This figure shows a typical dense local communication network in the PHC system regarding the work of WBOTs. Across all facilities, the PHC facility manager and TL were at the centre of the communication network, indicated with their relatively larger nodes. Frequent (daily to weekly) communication between CHWs and others (represented by the thickness of lines) was mainly with other CHWs (76%) and TLs (75%), followed by PHC facility managers (53%). Although present, communication networks between WBOTs and other PHC staff were less dense, while in some instances the communication networks extended to actors beyond the local facility (represented by community health worker in another team in figure 2).
The summary findings on the interactions relating specifically to supervision (line authority, feedback, workplace challenges and personal matters) are presented in figure 3. The number (n) in brackets on the legends indicates the total number of actors (alters) identified by CHWs (egos) as fulfilling that function (ie, per question). Over 60% of CHWs identified the TLs as actors who checked their work and who they relied on for capacity building, and less so other CHWs, facility staff and staff outside the facility. With regard to workplace and interpersonal support, CHWs turned mainly to other CHWs or TLs.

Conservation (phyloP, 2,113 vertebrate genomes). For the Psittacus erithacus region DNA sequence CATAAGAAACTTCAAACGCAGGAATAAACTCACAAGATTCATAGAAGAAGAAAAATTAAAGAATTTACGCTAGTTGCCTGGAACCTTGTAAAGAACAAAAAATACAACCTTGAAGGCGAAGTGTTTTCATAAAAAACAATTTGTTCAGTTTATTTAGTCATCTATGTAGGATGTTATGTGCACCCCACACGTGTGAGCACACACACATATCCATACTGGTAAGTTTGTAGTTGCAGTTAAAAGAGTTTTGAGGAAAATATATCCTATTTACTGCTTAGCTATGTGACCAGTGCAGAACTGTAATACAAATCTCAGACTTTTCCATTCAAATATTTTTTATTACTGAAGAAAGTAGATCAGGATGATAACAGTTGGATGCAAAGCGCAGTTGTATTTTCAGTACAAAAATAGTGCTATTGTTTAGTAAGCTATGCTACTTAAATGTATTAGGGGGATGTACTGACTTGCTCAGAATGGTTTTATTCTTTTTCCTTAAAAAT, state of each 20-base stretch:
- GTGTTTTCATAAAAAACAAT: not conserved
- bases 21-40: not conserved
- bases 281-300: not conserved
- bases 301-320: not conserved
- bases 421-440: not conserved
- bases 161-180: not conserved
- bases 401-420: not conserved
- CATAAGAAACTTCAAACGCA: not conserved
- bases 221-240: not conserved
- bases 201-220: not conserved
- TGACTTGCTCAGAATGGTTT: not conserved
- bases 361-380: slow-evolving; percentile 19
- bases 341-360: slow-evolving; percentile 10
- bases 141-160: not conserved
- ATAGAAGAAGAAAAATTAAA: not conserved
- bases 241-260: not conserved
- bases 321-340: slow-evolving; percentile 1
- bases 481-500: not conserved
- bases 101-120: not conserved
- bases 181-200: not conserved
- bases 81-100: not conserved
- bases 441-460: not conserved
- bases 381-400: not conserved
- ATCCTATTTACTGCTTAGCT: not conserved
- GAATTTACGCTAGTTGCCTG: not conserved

Management: line authority
While for the most part, CHWs identified the TL as the person who checked their work (figure 4). TLs themselves reported a more diverse set of actors they were accountable to, which included the PHC facility manager, LAM and the NPO coordinator. On the other hand, all PHC facility managers reported that mainly LAMs checked their work. In general, facility staff did not play much of an oversight role in the WBOT programme.
Figure 4 illustrates the line authority relationships in facility 3, which had two WBOTs linked to it. In this instance, besides for the TLs, some of the reported actors who reportedly checked the work of the CHWs were an enrolled nurse, facility information officer (data capturer, DC) and other CHWs. In this facility, the PHC facility manager (OM) checked the work of the TL and vice versa.